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I’ve Been Diagnosed with Prediabetes: Now What?

I’ve Been Diagnosed with Prediabetes: Now What?

Chronic diseases are a major issue for people living in the United States. In fact, 60% of Americans have at least one chronic illness, and type 2 diabetes makes up a vast majority of those long-term health conditions. Thankfully, type 2 diabetes can be avoided by making healthy lifestyle choices. 

Type 2 diabetes does become much more difficult to avoid if your blood sugar starts to reach prediabetic levels; however, it doesn’t mean that it’s altogether impossible. 

If you’ve recently been diagnosed with prediabetes, our team at HealthStone Primary Care Partners in Hollywood, Florida, wants to walk you through what you need to know about the condition and what steps to take in order to reverse the condition.

What is prediabetes?

Prediabetes is the condition that precursors type 2 diabetes. It means that your blood sugar levels are elevated but they aren’t high enough for a type 2 diabetes diagnosis.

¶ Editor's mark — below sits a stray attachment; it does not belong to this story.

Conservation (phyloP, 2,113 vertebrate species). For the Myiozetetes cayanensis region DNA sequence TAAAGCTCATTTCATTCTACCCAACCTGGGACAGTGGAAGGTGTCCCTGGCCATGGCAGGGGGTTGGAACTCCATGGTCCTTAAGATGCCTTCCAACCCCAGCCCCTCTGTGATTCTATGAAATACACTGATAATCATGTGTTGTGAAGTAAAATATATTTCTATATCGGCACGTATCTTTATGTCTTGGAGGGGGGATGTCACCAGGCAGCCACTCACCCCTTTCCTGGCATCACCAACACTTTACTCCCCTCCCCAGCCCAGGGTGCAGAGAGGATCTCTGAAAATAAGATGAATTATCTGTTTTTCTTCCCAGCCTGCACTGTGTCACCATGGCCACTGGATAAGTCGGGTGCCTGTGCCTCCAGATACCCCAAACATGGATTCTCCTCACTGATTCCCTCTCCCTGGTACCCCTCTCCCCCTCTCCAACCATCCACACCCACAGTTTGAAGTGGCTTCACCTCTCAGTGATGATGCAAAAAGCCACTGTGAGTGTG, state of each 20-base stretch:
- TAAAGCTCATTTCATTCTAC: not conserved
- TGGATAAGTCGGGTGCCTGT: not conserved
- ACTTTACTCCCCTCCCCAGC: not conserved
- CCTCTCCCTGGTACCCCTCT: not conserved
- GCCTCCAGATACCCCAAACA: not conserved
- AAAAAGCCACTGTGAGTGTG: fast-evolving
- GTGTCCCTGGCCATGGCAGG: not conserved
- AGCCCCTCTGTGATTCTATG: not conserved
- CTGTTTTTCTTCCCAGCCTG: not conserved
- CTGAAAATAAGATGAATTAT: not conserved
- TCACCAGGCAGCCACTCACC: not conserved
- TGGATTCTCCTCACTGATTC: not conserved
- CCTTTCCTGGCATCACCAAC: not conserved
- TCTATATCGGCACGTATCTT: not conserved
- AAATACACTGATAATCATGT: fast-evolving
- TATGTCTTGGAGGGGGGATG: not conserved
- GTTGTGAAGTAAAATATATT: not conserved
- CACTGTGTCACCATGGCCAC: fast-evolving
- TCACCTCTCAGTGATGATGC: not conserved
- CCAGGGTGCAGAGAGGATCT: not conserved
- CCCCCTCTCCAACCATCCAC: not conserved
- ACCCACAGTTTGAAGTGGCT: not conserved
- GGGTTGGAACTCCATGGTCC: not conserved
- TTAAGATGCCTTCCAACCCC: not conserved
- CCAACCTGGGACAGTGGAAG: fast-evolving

Almost every single person that has type 2 diabetes has prediabetes first. However, it’s nearly impossible to detect since it rarely presents with symptoms. In fact, 84 million people have prediabetes, and 90% of those people don’t know they have it. 

This is why it’s so important to see our team for annual physicals. During these appointments, we check your blood sugar in order to catch elevated levels before they reach the range of full-blown diabetes. 

Reversing your prediabetes diagnosis

Thankfully, establishing some consistently healthy habits can go a long way for either reversing or delaying the onset of type 2 diabetes. We recommend starting with these:

Achieve and maintain a healthy weight

Losing even just 5-10% of your body weight can make a huge impact on your blood sugar levels. Not only can it mitigate your risk of type 2 diabetes, but it can also improve your overall health and well-being.

Exercise regularly

When you exercise on a regular basis, it helps your body get rid of all that extra blood sugar. It’s best to get in 30 minutes of exercise about 5 days a week. You can try walking, jogging, cycling, swimming, or strength training. Even regular activities you do, like gardening or housework, can count towards your weekly exercise minutes. 

Nourish your body

Your diet has a huge impact on your blood sugar levels. Strive to eat fruits, vegetables, whole grains, legumes, and lean proteins. You also need to avoid foods that are processed or high in saturated fats and sugar. In addition, always choose water over sugary beverages.

To learn more about how to manage your prediabetes condition, contact our team by calling our office at 954-466-0850 or by scheduling an appointment online.

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